The Auto Insurance Center, a car insurance news and information site, compiled data on every fatal car accident in the U.S. recorded by the NHTSA Fatal Accident Reporting System from 2009 to 2013, and found the following five states had the most fatal crashes caused by road rage:

1. Indiana

2. South Carolina

3. Delaware

4. Colorado

5. Montana

(Photo: Thinkstock)

How to handle road rage

If you find that you have agitated another driver, whether the fault is truly yours or not, don't react to or retaliate against the other driver on the road, according to SafeMotorist.com. Engaging with the other driver will only cause the situation to escalate. Remind yourself that the other driver is just bad at handling stress, avoid eye contact and continue to practice safe driving habits.

All you can do is be a considerate, aware driver who follows the rules of the road. While it may be difficult in the heat of the moment, don't give in to feelings of anger or rage on the road. Think twice before you honk the horn or flip that finger, because you never know what may set off the person in the cars around you. Getting home or to work safely is more important than teaching someone a dangerous lesson.

Police say if you are involved in a road rage incident, stay in your car and call for help. If you can, drive to a well-lit area with people or to a local police or fire station.

(Photo: Thinkstock)

Ways to avoid road rage encounters

Here are some additional pointers to help avoid road rage encounters:

* Don't assume other drivers are evil.Sometimes, people make mistakes, or they might be driving more slowly for a reason. Do not assume that they are driving slowly just to annoy you. Put yourself in the other driver's shoes.

* Don't honk your horn insistently.It might make you feel better, but it's really kind of silly. And when everyone does it in a traffic jam, it's really annoying and increases everyone's stress level.

* If someone is tailgating you, don't aggravate yourself and the other driver by playing cat and mouse with your speed. Move out of the way and let the other driver pass you.

* Cranks some tunes, not the engine. Instead of listening to your own muttering, try listening to music as it can help keep you calm.

* Leave space to pull around the car in front of you. This seems simple, but in heavy traffic, people tend to drive bumper-to-bumper. Leaving some wiggle room can reduce vulnerability if the driver in front of you gets aggressive. Allow at least a two-second space between your vehicle and the one ahead of you.

* Try not to run late. When you're in a hurry, your patience is short, and you're much more likely to become aggravated. Try to give yourself a few extra minutes to get where you need to go.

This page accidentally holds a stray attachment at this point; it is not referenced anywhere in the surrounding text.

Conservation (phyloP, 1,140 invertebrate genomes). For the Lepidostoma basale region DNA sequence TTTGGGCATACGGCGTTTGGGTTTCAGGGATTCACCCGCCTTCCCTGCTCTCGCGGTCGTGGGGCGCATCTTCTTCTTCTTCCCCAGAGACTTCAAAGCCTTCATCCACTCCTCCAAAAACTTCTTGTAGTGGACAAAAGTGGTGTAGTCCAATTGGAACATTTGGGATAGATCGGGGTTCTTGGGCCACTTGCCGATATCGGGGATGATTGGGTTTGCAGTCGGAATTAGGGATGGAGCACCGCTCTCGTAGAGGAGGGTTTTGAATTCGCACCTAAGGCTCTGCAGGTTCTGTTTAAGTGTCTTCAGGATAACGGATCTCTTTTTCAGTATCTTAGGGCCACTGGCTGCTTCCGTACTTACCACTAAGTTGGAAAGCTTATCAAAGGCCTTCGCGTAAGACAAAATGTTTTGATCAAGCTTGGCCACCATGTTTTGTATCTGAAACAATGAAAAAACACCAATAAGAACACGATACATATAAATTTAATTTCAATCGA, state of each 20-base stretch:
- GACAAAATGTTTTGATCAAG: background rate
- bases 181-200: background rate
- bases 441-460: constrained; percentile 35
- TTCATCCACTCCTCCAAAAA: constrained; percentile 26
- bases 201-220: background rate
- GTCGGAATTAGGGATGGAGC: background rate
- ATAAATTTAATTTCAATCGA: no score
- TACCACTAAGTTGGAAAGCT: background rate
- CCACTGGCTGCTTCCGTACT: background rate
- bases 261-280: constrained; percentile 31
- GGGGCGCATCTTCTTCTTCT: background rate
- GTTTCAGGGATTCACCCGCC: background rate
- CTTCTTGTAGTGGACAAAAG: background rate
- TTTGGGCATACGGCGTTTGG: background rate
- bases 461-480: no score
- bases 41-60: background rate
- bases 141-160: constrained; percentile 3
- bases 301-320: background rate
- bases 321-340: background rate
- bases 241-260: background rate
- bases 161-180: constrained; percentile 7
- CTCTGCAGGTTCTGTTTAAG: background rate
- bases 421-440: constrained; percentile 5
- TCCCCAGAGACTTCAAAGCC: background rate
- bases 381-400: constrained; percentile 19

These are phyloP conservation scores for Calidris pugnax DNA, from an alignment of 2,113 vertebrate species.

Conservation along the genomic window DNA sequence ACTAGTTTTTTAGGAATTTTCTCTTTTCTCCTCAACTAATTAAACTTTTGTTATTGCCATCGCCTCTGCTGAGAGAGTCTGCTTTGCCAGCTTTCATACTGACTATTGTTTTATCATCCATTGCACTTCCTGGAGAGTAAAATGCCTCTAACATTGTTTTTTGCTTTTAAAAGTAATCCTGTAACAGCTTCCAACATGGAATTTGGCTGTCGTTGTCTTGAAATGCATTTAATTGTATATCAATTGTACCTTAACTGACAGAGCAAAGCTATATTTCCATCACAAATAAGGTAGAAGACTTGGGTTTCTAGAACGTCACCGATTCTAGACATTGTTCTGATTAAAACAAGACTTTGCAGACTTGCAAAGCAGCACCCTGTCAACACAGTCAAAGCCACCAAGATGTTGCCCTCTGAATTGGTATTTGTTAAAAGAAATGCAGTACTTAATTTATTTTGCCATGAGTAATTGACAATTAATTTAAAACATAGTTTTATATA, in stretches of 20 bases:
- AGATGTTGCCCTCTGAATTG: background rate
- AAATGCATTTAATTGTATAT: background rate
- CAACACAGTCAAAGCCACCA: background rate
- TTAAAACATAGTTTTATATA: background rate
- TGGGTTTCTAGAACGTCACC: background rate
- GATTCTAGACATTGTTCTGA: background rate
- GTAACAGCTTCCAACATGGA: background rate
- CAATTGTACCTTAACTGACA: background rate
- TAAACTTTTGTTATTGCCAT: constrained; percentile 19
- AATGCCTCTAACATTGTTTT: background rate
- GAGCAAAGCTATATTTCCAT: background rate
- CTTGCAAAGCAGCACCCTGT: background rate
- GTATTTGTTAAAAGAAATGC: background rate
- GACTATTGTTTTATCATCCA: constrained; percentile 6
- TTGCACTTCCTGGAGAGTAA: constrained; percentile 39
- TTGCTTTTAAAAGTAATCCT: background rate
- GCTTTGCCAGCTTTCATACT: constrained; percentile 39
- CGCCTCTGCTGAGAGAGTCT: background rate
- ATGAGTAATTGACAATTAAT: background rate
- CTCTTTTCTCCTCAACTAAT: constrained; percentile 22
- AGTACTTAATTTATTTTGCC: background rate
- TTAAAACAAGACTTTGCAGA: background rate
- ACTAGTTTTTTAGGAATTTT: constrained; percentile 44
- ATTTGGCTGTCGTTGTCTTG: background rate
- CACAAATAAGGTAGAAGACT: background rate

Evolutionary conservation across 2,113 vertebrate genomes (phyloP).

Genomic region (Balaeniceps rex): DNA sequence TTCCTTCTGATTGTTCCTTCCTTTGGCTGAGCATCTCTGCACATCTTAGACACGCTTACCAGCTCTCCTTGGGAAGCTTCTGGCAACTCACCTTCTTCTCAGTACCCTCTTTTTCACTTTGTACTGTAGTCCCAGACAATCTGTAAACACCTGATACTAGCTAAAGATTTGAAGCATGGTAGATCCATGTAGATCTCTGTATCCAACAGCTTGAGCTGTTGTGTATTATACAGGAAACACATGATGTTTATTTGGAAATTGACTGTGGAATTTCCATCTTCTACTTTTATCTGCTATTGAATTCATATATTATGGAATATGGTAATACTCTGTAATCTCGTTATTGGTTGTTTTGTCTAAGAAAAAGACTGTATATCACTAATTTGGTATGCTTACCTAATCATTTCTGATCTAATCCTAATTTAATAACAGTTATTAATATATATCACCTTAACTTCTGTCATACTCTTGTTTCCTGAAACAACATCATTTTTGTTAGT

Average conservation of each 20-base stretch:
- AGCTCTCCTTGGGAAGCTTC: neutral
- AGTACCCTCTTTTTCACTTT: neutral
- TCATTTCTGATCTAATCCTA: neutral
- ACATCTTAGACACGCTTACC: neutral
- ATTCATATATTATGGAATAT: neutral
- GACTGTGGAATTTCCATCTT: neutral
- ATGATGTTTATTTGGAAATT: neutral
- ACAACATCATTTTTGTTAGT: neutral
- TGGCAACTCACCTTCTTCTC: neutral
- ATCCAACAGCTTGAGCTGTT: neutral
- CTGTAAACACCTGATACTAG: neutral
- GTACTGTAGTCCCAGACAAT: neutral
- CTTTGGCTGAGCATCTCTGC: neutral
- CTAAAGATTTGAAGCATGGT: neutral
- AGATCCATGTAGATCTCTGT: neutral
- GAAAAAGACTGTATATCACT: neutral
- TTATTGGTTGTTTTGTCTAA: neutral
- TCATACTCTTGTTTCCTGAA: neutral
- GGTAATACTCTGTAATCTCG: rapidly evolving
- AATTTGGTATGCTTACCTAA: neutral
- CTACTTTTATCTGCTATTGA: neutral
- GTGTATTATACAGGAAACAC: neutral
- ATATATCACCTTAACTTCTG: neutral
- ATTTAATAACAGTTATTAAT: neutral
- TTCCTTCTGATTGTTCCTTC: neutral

* Avoid cutting other drivers off in traffic.

* Signal several hundred feet before you change lanes or make a turn.

* Avoid making any gestures or eye contact with another driver.

* Be courteous in the use of high-beam headlights.

* Obey speed limits.

* Drive in the right or middle lane; pass on the left.

* Stop at stop signs and red lights; don't run yellow lights.

* Don't block intersections.

* Report any aggressive driving incidents to the police immediately.

Important note: Police and safety officials say drivers snapping pictures or videos of others is unsafe and could lead to dangerous road-rage incidents.

If you are prone to road rage

* Get sufficient rest. Lack of sleep leads to loss of control.

* Limit alcohol Alcohol can make you rageful, not to mention impair your driving in other ways.

* Play soothing music. This can really help.

* Be aware of your driving. Leon James, PhD, professor of psychology at the University of Hawaii and author of Road Rage and Aggressive Driving: Steering Clear of Highway Warfare, recommends watching yourself--what makes you angry, how long do you stay angry. Tell yourself, "It was not their fault--it was the guy in front of them."

* Put pictures of your loved ones on the dashboard. You want to come home to them.

* Remember, this behavior can cost you in more ways than one. Road rage can have a high price tag even if no one is hurt or killed: tickets, lawyers, court costs, damage to vehicles, and higher insurance rates.

(Photo: Thinkstock)

Don't engage other drivers

* Avoid engaging other drivers, even if they have done something to make you angry or vice versa.

* Put as much distance between you and the other driver as possible and avoid making eye contact.

* Never pull off a roadway to confront another driver.

* Keep your doors locked and give yourself room at intersections to drive away.

* If possible, take down the license plate number of the vehicle and report the driver's behavior to police so they won't hurt themselves or someone else.

The infographic on the next page reveals the most irritating bad habits behind the wheel that can lead to road rage, according to the Expedia 2015 Road Rage Report survey.

(Source: Expedia)
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Publication:Property and Casualty 360
Date:Oct 20, 2015